Also, earlier, the reply was "nothing apart from him and what he had with him went in the acid", which given the phrasing implies that there was something else he took with him into the acid apart from his normal body (no gadgets, etc implanted), and a material that covered perhaps 95% of his skin.

    As far as I can tell, his face is directly exposed to the liquid that's in the vat (that's almost explicitly stated). Hence, by the time his face hits the liquid, the liquid can no longer be a strong acid (or else he's harmed, even slightly). So something has happened to the acid to reduce its strength (or turn it into some other liquid) before he's completely submerged.

    The only ways to do that would be to add some other agent (ha-ha!) to the liquid, which Bond either has with him or somehow is added otherwise.

  19. May 5, 2009 #18
    I had the thought that maybe the air tanks would offer enough buoyancy so that he floated on the surface, but then that wouldn't fit with being submerged, or perhaps it would as when he's thrown in he would probably be submerged for a short time before bobbing up, and surely that would be enough to injure him.

    Looking at post #5 the acid is just enough to submerge him so there's probably not enough acid anyway. But what if he's thrown in with sufficient velocity that all the acid splashes up out of the vat? I'm thinking maybe Archimedes principle or something similar might come into play, with him displacing his body weight (or volume?) in acid or something along those lines?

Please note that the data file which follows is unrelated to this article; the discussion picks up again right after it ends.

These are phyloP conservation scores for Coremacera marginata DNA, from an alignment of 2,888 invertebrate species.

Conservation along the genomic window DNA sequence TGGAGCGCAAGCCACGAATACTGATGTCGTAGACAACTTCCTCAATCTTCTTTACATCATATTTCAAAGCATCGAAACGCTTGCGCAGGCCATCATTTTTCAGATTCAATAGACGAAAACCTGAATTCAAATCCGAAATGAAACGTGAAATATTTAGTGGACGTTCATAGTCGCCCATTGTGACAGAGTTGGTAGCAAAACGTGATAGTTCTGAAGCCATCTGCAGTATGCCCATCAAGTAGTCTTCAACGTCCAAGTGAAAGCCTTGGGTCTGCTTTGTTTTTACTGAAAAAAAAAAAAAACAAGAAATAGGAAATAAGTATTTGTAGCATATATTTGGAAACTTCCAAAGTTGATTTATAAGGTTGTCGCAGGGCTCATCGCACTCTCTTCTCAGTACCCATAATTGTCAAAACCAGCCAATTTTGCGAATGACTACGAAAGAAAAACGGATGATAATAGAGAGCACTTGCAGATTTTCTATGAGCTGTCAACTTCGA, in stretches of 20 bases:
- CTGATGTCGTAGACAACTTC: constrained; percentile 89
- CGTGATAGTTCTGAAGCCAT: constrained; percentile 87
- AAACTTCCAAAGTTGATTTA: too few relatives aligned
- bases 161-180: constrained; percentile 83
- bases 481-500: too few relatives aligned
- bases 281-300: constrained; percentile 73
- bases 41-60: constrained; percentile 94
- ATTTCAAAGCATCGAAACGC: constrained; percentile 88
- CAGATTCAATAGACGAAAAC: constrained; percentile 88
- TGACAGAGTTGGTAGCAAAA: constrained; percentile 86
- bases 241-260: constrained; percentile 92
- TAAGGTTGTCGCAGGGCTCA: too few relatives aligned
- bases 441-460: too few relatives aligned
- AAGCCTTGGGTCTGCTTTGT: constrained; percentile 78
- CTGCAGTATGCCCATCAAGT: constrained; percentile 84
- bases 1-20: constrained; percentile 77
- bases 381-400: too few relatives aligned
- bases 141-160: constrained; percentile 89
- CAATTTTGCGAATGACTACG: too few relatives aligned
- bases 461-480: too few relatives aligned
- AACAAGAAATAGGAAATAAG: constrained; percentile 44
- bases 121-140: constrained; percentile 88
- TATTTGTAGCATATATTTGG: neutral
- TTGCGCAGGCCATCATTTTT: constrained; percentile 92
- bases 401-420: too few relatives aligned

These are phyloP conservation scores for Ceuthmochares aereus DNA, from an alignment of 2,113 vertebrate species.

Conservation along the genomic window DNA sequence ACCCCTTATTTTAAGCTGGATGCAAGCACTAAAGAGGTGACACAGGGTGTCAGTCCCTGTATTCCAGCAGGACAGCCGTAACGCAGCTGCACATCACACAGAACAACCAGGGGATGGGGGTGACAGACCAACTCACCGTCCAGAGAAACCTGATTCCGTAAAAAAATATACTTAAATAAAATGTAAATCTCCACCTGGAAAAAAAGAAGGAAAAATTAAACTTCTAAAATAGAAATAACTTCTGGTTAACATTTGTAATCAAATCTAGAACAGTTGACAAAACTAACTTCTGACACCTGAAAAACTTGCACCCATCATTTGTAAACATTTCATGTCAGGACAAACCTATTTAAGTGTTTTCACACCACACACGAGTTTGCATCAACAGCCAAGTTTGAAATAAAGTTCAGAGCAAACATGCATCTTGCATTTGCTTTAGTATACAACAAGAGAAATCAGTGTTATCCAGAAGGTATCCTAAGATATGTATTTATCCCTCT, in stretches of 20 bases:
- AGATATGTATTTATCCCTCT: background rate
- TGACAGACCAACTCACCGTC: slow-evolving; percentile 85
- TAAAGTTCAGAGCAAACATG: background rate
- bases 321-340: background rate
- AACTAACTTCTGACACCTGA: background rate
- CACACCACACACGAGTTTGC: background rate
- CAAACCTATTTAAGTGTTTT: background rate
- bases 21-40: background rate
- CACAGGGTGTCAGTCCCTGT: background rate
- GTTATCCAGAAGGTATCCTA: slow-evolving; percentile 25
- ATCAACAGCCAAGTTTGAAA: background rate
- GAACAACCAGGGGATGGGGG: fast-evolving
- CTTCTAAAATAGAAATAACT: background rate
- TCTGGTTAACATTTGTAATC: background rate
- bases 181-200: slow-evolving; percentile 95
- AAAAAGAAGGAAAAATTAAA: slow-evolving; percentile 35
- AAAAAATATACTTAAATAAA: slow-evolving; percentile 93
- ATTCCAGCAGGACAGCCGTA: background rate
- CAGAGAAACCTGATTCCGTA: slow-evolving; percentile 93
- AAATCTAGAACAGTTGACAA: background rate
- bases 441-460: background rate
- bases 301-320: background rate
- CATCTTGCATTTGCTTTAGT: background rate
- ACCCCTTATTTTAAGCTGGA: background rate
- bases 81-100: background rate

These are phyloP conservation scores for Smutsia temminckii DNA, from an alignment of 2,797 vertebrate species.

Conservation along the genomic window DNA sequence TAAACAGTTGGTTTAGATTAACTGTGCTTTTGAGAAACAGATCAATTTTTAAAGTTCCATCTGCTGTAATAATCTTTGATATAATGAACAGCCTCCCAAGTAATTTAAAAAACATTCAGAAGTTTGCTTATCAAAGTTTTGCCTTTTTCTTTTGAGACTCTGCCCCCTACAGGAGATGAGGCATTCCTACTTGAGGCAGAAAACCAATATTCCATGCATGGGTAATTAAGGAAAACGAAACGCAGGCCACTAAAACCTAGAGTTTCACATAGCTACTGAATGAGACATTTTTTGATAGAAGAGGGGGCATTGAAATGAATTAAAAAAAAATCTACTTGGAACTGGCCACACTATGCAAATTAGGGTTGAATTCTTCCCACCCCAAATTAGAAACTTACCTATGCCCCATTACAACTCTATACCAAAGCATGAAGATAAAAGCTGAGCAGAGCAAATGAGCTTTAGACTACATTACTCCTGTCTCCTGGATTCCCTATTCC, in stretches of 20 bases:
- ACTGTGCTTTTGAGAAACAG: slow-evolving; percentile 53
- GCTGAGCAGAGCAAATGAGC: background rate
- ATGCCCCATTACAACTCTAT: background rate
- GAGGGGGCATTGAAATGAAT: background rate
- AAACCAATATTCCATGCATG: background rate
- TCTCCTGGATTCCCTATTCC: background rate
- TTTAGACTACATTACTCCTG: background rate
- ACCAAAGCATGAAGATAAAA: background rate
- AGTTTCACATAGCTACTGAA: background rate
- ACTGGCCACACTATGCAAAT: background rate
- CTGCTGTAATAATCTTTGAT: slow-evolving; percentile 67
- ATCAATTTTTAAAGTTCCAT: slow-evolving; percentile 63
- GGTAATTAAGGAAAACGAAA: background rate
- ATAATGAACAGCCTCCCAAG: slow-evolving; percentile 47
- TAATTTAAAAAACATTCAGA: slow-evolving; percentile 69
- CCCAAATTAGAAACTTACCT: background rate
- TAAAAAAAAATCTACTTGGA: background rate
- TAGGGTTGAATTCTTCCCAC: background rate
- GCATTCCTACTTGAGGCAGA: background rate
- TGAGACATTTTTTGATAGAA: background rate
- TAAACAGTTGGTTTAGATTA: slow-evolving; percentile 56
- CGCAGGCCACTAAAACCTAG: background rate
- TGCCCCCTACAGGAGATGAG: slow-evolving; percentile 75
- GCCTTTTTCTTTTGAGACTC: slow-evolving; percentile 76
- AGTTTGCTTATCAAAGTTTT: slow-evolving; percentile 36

EDIT. But then the wet suit wouldn't have spent 20 minutes in contact with the acid unless you count the soaked up acid from the initial contact.
    Last edited: May 6, 2009
  20. May 6, 2009 #19
    You're on the right lines there.
  21. May 6, 2009 #20
    Um...the vat wasn't full?
  22. May 7, 2009 #21


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    i) Is the fact it is James bond important?
    ii) Is any knowledge of chemistry required?
    iii) Is the acid still an acid afterwards?
  23. May 7, 2009 #22
    i) Not really, no.
    ii) Probably a little.
    iii) No
  24. May 7, 2009 #23


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    Regular wetsuit?:

    http://www.simplyscuba.com/xxGetImage.aspx?StockID=35605&ImageNumber=2 [Broken]
    Last edited by a moderator: May 4, 2017
  25. May 11, 2009 #24


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    WHats the answer!!
  26. May 11, 2009 #25
    OK, he would have used breathing apparatus to swim underwater- but what gives away the position of a diver using conventional breathing apparatus? How could this problem be overcome?